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Privacy & Data

After Dobbs, CDT and EHI Health Framework Could Reduce Harm to People Seeking Abortions

By CDT Intern Siddhu Anandalingam 

When the Supreme Court overturned Roe v. Wade last year in Dobbs v. Jackson Women’s Health Organization, access to abortion was limited or completely revoked in many states. Several states have made it clear that they can – and will – use data in their efforts to incriminate people seeking or providing this form of health care, resulting in a need for tighter protections around private information. 

While abortion-seekers have some limited means to protect their own data, the responsibility of keeping health data private should not rest only with individuals. Companies need to change their commercial data practices. Although a few companies have taken constructive steps in the wake of the Dobbs decision, they have been limited and have not been nearly enough to provide adequate protections. 

As we begin a new year, we need to identify and push for the adoption of more comprehensive models for protecting reproductive health data.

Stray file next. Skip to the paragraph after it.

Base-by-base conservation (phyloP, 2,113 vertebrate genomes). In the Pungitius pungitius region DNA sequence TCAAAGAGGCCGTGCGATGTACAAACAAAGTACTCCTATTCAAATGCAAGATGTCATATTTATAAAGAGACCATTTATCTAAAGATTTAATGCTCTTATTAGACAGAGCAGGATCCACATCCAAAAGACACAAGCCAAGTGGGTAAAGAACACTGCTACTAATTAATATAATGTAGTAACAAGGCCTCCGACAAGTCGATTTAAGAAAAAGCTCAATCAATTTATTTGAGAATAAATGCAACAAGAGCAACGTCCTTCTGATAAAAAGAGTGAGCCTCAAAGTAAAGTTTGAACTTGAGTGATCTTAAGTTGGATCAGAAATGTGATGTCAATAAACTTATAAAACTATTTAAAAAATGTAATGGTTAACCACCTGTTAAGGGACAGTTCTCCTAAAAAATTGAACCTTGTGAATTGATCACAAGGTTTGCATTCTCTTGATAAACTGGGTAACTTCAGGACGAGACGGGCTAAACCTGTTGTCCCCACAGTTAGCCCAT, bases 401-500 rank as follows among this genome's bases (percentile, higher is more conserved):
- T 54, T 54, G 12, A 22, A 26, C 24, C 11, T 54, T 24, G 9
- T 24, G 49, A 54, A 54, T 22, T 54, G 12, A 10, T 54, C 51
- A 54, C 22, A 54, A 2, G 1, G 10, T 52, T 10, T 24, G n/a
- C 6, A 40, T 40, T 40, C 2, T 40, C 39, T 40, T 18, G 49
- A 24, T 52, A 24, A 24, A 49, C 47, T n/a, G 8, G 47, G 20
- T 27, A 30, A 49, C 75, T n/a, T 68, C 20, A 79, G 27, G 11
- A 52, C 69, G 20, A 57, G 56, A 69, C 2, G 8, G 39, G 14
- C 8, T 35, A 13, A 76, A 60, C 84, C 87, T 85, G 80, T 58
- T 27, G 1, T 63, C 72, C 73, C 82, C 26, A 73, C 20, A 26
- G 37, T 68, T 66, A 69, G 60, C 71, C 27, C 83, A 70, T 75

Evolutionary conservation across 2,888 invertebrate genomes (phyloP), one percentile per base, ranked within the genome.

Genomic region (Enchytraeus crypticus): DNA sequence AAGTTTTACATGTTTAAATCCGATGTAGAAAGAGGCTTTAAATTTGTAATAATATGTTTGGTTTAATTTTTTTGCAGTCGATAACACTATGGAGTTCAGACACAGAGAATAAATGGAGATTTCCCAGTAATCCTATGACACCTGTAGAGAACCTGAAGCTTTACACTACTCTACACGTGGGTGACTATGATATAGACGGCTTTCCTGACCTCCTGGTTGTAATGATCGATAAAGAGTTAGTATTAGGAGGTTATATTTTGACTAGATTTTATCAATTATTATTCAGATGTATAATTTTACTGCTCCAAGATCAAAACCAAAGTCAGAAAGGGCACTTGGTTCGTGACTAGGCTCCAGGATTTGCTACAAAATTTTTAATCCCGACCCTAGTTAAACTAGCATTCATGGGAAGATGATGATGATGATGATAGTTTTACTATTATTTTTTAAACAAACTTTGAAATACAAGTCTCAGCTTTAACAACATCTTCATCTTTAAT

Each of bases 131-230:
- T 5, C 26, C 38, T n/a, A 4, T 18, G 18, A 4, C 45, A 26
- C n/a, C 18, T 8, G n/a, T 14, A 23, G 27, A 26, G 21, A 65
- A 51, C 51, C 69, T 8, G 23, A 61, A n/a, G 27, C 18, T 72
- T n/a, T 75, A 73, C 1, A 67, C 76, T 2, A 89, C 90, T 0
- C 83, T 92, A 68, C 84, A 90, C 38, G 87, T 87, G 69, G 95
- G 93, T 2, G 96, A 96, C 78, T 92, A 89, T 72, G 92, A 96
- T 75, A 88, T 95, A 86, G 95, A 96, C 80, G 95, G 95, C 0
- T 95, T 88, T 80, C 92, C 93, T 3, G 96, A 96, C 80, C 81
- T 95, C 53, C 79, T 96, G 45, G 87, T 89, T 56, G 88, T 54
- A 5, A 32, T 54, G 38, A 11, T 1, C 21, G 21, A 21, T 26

Prior to Dobbs, CDT, with the help of Executives for Health Innovation (EHI), created the “Consumer Privacy Framework for Health Data” (“the Framework”). The Framework’s provisions would require companies to proactively protect non-HIPAA-covered health data by placing meaningful limits on its collection, sharing, and use. In a post-Dobbs world, the provisions of the Framework would reduce the chance such information could be used against a person seeking or providing an abortion, or those aiding them. Adoption of the Framework could address several key aspects of this multifaceted issue and provide protections for those most affected by the ruling. 

Dobbs unleashed states that criminalize or otherwise penalize abortions to seek data that would support prosecutions